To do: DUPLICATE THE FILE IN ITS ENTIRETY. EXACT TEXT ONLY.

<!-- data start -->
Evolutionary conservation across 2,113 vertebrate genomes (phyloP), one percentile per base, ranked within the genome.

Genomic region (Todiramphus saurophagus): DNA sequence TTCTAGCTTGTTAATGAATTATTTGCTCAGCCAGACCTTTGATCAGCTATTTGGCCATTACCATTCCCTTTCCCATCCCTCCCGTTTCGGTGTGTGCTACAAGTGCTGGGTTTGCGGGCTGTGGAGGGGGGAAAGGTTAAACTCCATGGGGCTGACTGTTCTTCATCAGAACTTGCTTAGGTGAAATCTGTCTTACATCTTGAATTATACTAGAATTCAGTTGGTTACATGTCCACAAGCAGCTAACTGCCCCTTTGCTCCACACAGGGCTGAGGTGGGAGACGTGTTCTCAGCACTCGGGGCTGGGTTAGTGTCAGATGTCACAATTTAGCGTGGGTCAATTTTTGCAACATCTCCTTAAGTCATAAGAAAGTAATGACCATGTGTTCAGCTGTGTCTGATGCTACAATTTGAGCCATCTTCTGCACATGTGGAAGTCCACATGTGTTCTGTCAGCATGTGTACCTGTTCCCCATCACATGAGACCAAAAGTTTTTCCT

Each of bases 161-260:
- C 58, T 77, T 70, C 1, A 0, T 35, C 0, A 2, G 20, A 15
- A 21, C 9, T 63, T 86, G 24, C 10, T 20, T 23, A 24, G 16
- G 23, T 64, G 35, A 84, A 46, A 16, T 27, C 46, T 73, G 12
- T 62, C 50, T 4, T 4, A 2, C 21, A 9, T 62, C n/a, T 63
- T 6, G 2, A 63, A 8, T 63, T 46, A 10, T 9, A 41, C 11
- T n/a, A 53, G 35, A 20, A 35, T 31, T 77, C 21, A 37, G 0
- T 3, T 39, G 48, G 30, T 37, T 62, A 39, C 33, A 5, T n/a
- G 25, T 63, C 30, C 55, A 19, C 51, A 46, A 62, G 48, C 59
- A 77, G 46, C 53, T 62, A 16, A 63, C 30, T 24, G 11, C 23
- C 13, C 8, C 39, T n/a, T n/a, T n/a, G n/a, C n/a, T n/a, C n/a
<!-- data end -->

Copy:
Evolutionary conservation across 2,113 vertebrate genomes (phyloP), one percentile per base, ranked within the genome.

Genomic region (Todiramphus saurophagus): DNA sequence TTCTAGCTTGTTAATGAATTATTTGCTCAGCCAGACCTTTGATCAGCTATTTGGCCATTACCATTCCCTTTCCCATCCCTCCCGTTTCGGTGTGTGCTACAAGTGCTGGGTTTGCGGGCTGTGGAGGGGGGAAAGGTTAAACTCCATGGGGCTGACTGTTCTTCATCAGAACTTGCTTAGGTGAAATCTGTCTTACATCTTGAATTATACTAGAATTCAGTTGGTTACATGTCCACAAGCAGCTAACTGCCCCTTTGCTCCACACAGGGCTGAGGTGGGAGACGTGTTCTCAGCACTCGGGGCTGGGTTAGTGTCAGATGTCACAATTTAGCGTGGGTCAATTTTTGCAACATCTCCTTAAGTCATAAGAAAGTAATGACCATGTGTTCAGCTGTGTCTGATGCTACAATTTGAGCCATCTTCTGCACATGTGGAAGTCCACATGTGTTCTGTCAGCATGTGTACCTGTTCCCCATCACATGAGACCAAAAGTTTTTCCT

Each of bases 161-260:
- C 58, T 77, T 70, C 1, A 0, T 35, C 0, A 2, G 20, A 15
- A 21, C 9, T 63, T 86, G 24, C 10, T 20, T 23, A 24, G 16
- G 23, T 64, G 35, A 84, A 46, A 16, T 27, C 46, T 73, G 12
- T 62, C 50, T 4, T 4, A 2, C 21, A 9, T 62, C n/a, T 63
- T 6, G 2, A 63, A 8, T 63, T 46, A 10, T 9, A 41, C 11
- T n/a, A 53, G 35, A 20, A 35, T 31, T 77, C 21, A 37, G 0
- T 3, T 39, G 48, G 30, T 37, T 62, A 39, C 33, A 5, T n/a
- G 25, T 63, C 30, C 55, A 19, C 51, A 46, A 62, G 48, C 59
- A 77, G 46, C 53, T 62, A 16, A 63, C 30, T 24, G 11, C 23
- C 13, C 8, C 39, T n/a, T n/a, T n/a, G n/a, C n/a, T n/a, C n/a